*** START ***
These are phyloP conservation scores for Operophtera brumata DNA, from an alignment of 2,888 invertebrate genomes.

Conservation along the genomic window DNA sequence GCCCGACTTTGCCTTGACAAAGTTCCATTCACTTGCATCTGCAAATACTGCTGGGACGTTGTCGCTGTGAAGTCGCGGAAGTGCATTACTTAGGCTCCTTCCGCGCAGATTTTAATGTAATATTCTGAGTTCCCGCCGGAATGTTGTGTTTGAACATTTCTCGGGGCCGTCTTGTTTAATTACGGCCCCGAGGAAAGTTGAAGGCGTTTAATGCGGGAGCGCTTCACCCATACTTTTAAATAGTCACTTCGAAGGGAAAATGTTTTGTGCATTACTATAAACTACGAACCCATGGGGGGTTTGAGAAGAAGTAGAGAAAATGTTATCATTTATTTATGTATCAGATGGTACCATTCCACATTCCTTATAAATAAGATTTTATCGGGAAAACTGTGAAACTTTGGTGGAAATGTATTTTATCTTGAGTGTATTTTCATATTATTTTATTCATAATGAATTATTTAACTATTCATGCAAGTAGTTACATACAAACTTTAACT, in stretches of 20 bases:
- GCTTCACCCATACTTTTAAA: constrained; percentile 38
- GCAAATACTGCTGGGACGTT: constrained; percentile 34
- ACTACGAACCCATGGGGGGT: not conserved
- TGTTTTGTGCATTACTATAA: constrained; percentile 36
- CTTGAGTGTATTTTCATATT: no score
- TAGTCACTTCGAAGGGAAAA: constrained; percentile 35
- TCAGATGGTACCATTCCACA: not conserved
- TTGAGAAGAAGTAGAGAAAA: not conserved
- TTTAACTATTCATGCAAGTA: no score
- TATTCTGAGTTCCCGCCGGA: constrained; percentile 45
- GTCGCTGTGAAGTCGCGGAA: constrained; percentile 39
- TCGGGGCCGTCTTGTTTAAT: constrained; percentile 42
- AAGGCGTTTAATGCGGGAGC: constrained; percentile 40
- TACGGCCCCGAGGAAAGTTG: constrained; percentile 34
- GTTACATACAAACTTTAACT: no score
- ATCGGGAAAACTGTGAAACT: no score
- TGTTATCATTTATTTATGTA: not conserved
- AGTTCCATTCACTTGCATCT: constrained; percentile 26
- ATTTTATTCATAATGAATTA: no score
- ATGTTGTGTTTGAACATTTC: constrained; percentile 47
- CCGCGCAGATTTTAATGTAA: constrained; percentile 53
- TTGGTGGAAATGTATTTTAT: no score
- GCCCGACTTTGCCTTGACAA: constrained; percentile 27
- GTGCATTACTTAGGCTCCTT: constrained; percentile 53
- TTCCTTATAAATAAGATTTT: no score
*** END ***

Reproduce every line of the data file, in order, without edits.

These are phyloP conservation scores for Operophtera brumata DNA, from an alignment of 2,888 invertebrate genomes.

Conservation along the genomic window DNA sequence GCCCGACTTTGCCTTGACAAAGTTCCATTCACTTGCATCTGCAAATACTGCTGGGACGTTGTCGCTGTGAAGTCGCGGAAGTGCATTACTTAGGCTCCTTCCGCGCAGATTTTAATGTAATATTCTGAGTTCCCGCCGGAATGTTGTGTTTGAACATTTCTCGGGGCCGTCTTGTTTAATTACGGCCCCGAGGAAAGTTGAAGGCGTTTAATGCGGGAGCGCTTCACCCATACTTTTAAATAGTCACTTCGAAGGGAAAATGTTTTGTGCATTACTATAAACTACGAACCCATGGGGGGTTTGAGAAGAAGTAGAGAAAATGTTATCATTTATTTATGTATCAGATGGTACCATTCCACATTCCTTATAAATAAGATTTTATCGGGAAAACTGTGAAACTTTGGTGGAAATGTATTTTATCTTGAGTGTATTTTCATATTATTTTATTCATAATGAATTATTTAACTATTCATGCAAGTAGTTACATACAAACTTTAACT, in stretches of 20 bases:
- GCTTCACCCATACTTTTAAA: constrained; percentile 38
- GCAAATACTGCTGGGACGTT: constrained; percentile 34
- ACTACGAACCCATGGGGGGT: not conserved
- TGTTTTGTGCATTACTATAA: constrained; percentile 36
- CTTGAGTGTATTTTCATATT: no score
- TAGTCACTTCGAAGGGAAAA: constrained; percentile 35
- TCAGATGGTACCATTCCACA: not conserved
- TTGAGAAGAAGTAGAGAAAA: not conserved
- TTTAACTATTCATGCAAGTA: no score
- TATTCTGAGTTCCCGCCGGA: constrained; percentile 45
- GTCGCTGTGAAGTCGCGGAA: constrained; percentile 39
- TCGGGGCCGTCTTGTTTAAT: constrained; percentile 42
- AAGGCGTTTAATGCGGGAGC: constrained; percentile 40
- TACGGCCCCGAGGAAAGTTG: constrained; percentile 34
- GTTACATACAAACTTTAACT: no score
- ATCGGGAAAACTGTGAAACT: no score
- TGTTATCATTTATTTATGTA: not conserved
- AGTTCCATTCACTTGCATCT: constrained; percentile 26
- ATTTTATTCATAATGAATTA: no score
- ATGTTGTGTTTGAACATTTC: constrained; percentile 47
- CCGCGCAGATTTTAATGTAA: constrained; percentile 53
- TTGGTGGAAATGTATTTTAT: no score
- GCCCGACTTTGCCTTGACAA: constrained; percentile 27
- GTGCATTACTTAGGCTCCTT: constrained; percentile 53
- TTCCTTATAAATAAGATTTT: no score